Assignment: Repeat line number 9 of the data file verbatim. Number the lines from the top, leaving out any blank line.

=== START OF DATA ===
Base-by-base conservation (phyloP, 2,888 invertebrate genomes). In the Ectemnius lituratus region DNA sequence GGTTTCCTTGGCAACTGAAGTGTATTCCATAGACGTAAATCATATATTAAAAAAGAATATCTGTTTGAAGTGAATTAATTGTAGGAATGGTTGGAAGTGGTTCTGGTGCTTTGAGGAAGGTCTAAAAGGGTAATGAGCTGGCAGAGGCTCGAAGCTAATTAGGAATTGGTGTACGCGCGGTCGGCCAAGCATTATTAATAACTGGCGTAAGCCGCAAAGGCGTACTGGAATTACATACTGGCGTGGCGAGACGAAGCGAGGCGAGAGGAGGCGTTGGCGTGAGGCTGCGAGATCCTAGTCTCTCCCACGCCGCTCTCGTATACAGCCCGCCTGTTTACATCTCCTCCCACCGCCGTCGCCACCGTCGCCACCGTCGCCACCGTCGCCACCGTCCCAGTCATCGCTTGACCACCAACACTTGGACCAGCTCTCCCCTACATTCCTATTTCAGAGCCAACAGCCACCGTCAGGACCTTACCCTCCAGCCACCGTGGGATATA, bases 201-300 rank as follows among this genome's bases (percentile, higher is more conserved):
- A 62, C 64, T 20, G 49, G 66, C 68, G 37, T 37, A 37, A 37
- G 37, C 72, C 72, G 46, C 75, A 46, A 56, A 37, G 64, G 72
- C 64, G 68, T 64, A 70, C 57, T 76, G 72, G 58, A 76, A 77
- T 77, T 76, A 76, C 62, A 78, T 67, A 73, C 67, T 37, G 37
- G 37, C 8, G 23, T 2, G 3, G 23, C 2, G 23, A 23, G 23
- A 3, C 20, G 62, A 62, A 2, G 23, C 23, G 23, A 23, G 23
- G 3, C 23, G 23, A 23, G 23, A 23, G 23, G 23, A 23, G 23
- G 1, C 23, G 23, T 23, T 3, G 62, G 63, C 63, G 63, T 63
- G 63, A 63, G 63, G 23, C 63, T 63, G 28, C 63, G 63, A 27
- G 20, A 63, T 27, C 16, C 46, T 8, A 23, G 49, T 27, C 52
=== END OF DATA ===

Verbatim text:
- G 1, C 23, G 23, T 23, T 3, G 62, G 63, C 63, G 63, T 63